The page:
“To achieve optimal performance in light of the high demands that exist for cars, software and hardware have to come out of one hand,” Diess told Handelsblatt.
Volkswagen did not plan to build semiconductors but wanted to own patents if possible, Diess said, adding that the group’s software unit Cariad would develop the expertise and expand.
It would not, however, give VW an edge in terms of supply, which has been an ongoing issue for automakers in the face of skyrocketing demand from virtually every manufacturing sector that utilizes electronic components.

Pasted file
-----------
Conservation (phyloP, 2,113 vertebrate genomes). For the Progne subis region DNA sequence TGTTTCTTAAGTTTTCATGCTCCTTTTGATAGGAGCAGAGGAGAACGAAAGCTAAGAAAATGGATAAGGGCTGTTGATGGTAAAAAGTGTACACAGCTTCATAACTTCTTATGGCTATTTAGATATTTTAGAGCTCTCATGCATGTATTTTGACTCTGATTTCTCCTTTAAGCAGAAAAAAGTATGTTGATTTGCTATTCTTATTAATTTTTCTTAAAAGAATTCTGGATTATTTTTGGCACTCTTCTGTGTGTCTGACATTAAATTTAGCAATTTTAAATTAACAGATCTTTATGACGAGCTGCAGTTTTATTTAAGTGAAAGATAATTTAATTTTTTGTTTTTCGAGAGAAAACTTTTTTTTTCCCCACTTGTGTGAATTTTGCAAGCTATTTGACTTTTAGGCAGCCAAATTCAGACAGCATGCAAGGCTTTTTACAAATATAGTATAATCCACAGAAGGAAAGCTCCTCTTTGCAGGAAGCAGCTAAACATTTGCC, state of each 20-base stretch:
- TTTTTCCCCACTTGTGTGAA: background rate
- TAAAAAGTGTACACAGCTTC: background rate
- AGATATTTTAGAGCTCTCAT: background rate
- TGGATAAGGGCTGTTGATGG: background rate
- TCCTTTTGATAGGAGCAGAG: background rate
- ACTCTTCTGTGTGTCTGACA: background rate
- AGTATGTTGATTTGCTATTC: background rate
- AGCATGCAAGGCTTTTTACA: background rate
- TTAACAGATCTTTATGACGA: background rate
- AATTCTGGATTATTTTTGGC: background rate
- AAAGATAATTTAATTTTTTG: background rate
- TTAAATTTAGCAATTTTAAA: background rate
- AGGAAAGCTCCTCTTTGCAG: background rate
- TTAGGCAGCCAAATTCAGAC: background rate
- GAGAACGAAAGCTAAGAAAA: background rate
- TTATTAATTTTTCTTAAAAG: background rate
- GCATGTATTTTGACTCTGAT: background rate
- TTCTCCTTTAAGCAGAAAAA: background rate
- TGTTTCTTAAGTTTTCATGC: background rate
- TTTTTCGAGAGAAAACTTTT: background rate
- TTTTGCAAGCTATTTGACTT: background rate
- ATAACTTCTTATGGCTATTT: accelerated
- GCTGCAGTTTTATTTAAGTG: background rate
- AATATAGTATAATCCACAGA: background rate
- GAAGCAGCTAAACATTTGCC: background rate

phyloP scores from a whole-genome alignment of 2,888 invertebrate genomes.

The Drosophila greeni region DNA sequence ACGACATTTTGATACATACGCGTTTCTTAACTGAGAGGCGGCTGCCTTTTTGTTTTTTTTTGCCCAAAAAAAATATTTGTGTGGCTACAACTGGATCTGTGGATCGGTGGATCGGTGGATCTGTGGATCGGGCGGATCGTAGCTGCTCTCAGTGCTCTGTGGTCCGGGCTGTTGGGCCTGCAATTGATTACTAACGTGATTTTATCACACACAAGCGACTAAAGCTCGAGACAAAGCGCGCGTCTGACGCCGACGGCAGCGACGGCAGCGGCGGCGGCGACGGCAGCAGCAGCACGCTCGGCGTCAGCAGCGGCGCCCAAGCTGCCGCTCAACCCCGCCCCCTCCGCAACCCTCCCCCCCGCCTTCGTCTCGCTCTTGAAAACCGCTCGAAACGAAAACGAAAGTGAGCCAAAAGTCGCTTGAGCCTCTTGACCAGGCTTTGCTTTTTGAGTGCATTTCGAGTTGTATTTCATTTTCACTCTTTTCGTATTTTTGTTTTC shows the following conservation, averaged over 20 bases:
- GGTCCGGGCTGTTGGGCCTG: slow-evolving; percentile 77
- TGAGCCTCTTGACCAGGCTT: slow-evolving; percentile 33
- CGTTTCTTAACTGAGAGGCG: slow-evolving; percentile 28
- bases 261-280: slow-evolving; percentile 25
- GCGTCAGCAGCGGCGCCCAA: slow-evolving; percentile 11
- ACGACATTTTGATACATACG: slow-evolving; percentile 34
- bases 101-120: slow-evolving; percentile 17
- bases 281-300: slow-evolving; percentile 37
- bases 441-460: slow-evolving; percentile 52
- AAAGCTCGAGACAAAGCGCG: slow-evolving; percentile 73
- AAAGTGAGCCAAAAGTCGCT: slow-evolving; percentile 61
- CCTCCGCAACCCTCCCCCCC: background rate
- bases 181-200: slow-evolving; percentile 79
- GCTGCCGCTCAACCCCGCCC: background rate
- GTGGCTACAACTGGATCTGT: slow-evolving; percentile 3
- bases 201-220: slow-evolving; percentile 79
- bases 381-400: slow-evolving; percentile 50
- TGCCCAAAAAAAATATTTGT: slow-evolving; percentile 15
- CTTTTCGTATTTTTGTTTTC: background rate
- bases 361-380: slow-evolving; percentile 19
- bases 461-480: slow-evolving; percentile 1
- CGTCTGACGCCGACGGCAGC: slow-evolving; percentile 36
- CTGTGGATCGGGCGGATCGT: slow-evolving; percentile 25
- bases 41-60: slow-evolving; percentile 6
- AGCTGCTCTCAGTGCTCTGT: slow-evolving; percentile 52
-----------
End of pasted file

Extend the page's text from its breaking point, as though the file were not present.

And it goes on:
Instead, the move is a response to Tesla, which can integrate custom designed chips, allowing the U.S. company to develop new features faster than its competitors.
“Apple and Tesla have higher competence in terms of how semiconductors are defined,” Diess said.
Germany’s Daimler unveiled a deal with Nvidia last year to develop and equip its Mercedes-Benz cars with a next-generation chip and software platform.